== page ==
By Kayla Woody, CPN House of Hope DVPI Prevention Specialist

Most likely, we have all heard the song Every Breath You Take by The Police and never think twice about the lyrics and behaviors they represent. The catchy tune states, “Every breath you take, every move you make, I’ll be watching you.” If you take the time to read the lyrics and see the message for what it is, it is hard to look at the song the same again.

Many do not recognize the behaviors of stalking or understand how dangerous and deadly they can be. However, the reality is that young people between the ages of 18 and 24 experience the highest rate of stalking but are the least likely age group to report it.

Yellow background with black text that reads "39.5% of all stalking victims didn't report to police because they thought it wasn't important enough to report."

Stalking is a pattern of repeated and unwanted attention, harassment, contact or any other course of conduct directed at a specific person that would cause a reasonable person to feel fear. Stalking laws differ from state to state, but here in Oklahoma, stalking is considered a crime punishable upon conviction with a fine or imprisonment in county jail.

Anyone can be a victim of stalking. The majority of victims know their stalker. They could be a current or former intimate partner, acquaintance or family member.
Many stalkers will do anything to gain control over their victims. It is common for victims to diminish these behaviors and not see them as threatening or harmful.

  • Actions start small and can consist of:
  • Receiving constant gifts
  • Showing up in unlikely places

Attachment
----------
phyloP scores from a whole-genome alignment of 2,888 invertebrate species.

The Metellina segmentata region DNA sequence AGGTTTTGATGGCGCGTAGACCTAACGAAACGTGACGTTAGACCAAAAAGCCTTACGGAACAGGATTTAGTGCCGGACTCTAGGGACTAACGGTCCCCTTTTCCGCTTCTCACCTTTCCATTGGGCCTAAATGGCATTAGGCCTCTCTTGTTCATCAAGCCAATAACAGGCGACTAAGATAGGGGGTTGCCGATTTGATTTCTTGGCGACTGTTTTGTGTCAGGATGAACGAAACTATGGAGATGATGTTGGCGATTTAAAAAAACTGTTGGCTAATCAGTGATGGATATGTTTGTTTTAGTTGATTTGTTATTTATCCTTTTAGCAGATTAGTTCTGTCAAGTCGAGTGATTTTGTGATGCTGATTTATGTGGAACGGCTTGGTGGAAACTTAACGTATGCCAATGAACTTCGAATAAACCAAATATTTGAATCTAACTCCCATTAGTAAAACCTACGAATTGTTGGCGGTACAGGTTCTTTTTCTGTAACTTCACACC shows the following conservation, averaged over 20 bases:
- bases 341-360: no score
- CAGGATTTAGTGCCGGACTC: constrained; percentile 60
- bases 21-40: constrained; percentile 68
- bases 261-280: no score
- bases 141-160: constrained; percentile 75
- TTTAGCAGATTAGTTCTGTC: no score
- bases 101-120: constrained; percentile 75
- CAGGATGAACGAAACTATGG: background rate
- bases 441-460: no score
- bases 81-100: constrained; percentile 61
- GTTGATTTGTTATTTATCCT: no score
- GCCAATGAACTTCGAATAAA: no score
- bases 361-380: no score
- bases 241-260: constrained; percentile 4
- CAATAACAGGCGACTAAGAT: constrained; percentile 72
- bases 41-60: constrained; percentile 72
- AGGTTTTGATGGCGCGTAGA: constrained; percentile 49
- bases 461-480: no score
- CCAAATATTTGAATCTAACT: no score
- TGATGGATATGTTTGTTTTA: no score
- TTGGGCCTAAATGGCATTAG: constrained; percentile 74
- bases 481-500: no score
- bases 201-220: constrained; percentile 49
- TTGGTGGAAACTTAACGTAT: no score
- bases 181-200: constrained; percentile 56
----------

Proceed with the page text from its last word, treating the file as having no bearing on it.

• Conveniently being there when stressful situations arise
  • Repeated phone calls, texts, social media messages and emails
  • Over time, behaviors become increasingly violent and can consist of:
  • Unwanted contact
  • Alienation from friends and family
  • Posting information on the internet
  • Damaging property
  • Leaving threatening messages or texts

If you find yourself a victim of stalking, there are some actions that you can take to de-escalate and stop the behavior. If you feel you are in immediate danger, please call 911.

  • Trust your instincts. Many times, the victim of the stalker feels that the behavior is minor and innocent. They believe that if ignored these behaviors will stop, but stalking is dangerous and escalates with time.
  • Keep incident reports. Stalking can be difficult to prove in court without proper evidence. It is important to keep track of the stalking incidents that occur. The Stalking Prevention, Awareness, & Resource Center (SPARC) provides a free downloadable incident log on their website at and is available in English and Spanish. You can also save emails, text messages, phone logs, photos and video surveillance.
  • Connect with an advocate. Make sure to contact an advocate who can assist you in exploring all options to keep you safe. The House of Hope has community advocates who are trained to assist with stalking situations and can provide many resources to protect victims.

There is good news. All forms of domestic violence are preventable, and anyone can be helpful to a victim with just some simple steps.

If you or someone you know is experiencing stalking, intimate partner violence, and/or sexual assault and would like more information, please contact the House of Hope at 405-275-3176 or visit us online at